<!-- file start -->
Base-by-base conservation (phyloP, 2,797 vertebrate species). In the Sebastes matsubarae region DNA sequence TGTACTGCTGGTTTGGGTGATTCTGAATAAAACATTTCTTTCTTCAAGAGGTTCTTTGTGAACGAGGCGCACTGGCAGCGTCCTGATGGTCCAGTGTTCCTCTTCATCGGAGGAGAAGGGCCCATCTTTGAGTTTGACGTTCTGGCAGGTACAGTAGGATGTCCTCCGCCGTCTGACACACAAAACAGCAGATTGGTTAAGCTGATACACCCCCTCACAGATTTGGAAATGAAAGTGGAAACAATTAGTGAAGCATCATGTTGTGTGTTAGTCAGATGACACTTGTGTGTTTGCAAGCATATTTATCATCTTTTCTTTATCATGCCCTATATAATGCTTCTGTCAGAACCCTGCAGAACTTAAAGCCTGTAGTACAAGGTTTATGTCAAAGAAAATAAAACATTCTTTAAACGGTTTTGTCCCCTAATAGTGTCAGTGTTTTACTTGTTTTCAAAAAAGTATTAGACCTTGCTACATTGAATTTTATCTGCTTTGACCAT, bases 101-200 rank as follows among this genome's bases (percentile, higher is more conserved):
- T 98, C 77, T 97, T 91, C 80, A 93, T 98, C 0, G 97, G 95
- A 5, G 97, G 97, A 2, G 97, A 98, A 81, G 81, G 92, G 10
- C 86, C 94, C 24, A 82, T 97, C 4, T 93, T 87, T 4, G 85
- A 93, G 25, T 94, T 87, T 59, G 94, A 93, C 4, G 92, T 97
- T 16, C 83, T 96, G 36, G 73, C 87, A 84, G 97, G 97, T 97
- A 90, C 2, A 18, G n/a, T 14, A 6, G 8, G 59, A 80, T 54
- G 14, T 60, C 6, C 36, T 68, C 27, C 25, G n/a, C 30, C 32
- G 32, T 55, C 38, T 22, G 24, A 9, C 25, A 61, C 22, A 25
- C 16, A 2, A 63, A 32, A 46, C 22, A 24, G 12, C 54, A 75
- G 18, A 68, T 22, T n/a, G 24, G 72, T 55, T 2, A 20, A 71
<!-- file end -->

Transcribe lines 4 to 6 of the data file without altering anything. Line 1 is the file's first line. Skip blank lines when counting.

- C 86, C 94, C 24, A 82, T 97, C 4, T 93, T 87, T 4, G 85
- A 93, G 25, T 94, T 87, T 59, G 94, A 93, C 4, G 92, T 97
- T 16, C 83, T 96, G 36, G 73, C 87, A 84, G 97, G 97, T 97